Man on a mission to stop 'canned' hunting'

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Man on a mission to stop 'canned' hunting'

Please note that this article was sourced from the AFP website with the aim to inform the hunting community what the 'anti hunting fraternity' is doing. Your comments would be appriciated.

A South African anti-trophy hunting campaigner has described conservation structures in this country as being "more backward than Somalia".

Chris Mercer, who formerly ran the Kalahari Raptor Centre near Kuruman in the Northern Cape, along with his partner, Beverley Pervan, is currently on a campaign in Britain to highlight the practice of trophy hunting in South Africa.

This week Mercer told a public audience at the Conway Hall in central London that it was premature to call for a general tourism boycott of South Africa, but suggested that the European Union consider banning the import, possession or sale of African wildlife trophies.

He described South Africa's hunting laws as archaic, saying that even Somalia had banned trophy hunting in 1973 - referring to it as a "barbaric relic of colonialism".

'South Africa's hunting laws are archaic'
Kenya, he said, had followed suit three years later. Pouring scorn on the panel of experts set up by the Minister of Environmental Affairs and Tourism, Marthinus van Schalkwyk, to investigate the role of hunting in conservation, Mercer described it as "a panel of non-experts designed to ensure that South Africa remains a hunting colony".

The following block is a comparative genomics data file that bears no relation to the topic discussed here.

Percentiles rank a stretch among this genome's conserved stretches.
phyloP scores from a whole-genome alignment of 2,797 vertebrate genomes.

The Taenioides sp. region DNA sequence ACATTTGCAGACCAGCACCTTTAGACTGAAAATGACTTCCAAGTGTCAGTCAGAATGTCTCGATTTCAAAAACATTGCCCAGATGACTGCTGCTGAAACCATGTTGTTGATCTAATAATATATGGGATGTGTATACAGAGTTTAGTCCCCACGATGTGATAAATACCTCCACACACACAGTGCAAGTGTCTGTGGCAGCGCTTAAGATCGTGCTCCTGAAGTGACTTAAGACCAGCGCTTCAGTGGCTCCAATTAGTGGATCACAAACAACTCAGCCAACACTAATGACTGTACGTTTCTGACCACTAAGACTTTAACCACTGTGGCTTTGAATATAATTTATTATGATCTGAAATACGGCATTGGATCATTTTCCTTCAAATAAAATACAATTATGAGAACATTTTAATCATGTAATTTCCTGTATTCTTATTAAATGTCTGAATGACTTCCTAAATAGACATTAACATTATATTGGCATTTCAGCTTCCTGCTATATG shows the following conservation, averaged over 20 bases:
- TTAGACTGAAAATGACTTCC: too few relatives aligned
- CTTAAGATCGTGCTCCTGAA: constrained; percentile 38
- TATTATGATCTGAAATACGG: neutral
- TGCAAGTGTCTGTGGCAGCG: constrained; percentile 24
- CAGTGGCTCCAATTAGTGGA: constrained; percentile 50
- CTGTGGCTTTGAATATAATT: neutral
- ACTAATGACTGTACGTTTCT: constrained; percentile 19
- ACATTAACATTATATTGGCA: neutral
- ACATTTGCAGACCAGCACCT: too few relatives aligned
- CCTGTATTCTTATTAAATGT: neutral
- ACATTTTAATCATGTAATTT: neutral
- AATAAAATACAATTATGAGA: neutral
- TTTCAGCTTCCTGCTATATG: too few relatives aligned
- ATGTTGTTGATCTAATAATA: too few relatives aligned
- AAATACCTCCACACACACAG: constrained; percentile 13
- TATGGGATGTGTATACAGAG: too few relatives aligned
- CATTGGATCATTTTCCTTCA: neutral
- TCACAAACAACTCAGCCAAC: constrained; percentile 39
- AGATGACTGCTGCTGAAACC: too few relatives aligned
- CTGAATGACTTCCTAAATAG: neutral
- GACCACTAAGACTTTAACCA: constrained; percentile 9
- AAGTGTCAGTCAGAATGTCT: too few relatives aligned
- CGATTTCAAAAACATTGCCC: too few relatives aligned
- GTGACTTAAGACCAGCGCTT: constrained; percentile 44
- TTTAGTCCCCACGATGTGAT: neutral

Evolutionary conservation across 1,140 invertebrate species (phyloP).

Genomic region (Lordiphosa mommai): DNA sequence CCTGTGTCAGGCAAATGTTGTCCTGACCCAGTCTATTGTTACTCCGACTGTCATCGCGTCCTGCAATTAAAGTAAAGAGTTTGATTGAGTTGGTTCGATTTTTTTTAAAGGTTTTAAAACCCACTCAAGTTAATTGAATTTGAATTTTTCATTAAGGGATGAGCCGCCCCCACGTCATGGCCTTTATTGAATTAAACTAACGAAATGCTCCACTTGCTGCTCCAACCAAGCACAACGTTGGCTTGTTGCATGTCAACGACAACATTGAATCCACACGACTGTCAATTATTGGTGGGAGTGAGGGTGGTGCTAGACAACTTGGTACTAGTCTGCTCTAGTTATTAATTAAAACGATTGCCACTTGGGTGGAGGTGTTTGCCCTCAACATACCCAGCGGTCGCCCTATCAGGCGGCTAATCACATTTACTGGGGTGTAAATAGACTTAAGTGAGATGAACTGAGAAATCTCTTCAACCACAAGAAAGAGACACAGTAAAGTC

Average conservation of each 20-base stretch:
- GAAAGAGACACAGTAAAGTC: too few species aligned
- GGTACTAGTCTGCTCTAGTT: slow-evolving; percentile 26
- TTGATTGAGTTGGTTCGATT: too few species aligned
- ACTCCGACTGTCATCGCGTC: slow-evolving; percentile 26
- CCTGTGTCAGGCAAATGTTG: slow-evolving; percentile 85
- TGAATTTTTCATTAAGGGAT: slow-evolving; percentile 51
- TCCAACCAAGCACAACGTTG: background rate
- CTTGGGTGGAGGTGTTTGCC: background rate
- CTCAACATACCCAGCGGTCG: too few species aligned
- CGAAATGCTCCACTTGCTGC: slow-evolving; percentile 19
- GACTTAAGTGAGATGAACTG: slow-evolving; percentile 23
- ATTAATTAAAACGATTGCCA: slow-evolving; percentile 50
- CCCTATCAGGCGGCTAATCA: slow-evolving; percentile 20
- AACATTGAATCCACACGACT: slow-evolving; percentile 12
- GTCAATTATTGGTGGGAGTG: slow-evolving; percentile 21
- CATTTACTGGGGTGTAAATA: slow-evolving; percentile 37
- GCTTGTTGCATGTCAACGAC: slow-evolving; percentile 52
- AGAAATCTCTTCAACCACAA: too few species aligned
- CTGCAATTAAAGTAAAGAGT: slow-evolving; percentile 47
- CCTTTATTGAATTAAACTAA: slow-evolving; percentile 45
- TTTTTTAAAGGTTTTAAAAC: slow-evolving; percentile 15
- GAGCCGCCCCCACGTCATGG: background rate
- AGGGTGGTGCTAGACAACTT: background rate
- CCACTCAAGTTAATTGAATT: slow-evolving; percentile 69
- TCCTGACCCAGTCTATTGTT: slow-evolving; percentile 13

He went on to say that all reputable critics of the doctrine of sustainable use had been systematically excluded from the panel, so that the issue of animal welfare would not even be on the agenda.

"Instead, the panel is packed with hunters, pro-hunters and hunting collaborators, making it a mischievous pretence of public consultation, when in fact it is no more than a public relations exercise," said Mercer.

He is convinced the panel will ignore the fact that hunting causes stunting of species, such as springbok in the Karroo, and leopard in the Cape, and will attempt to introduce "irrelevant and unenforceable notions of fair chase" into any policy document.

He described all trophy hunting in South Africa as "canned", because the targets had no chance to escape from their fenced environment.

Never one to pull his punches, Mercer showed his audience graphic video footage, including the bow hunting of a lioness.

During his one-month campaign he will address business leaders and educational institutions.

A meeting is being hosted by the world-famous Howletts and Port Lympne, founded by the late John Aspinall in Kent, England. The sanctuaries are home to the largest group of captive gorillas in the world and the largest herd of black rhino outside Africa.

Mercer and Pervan eventually left the Raptor Centre, claiming that the conservation authorities in the province made their task nearly impossible.

They are also considering a documentary highlighting the problems they encountered in trying to provide a sanctuary for wildlife at the centre.

Pippa Ducat, education officer for Howletts and Port Lympne Wild Animal Parks, said that Mercer's message would also find its way into schools, as about 40 school teachers were expected to attend.

"They will return home with a conservation message for their students," said Ducat . . . and no doubt not very flattering conceptions of conservation in this country.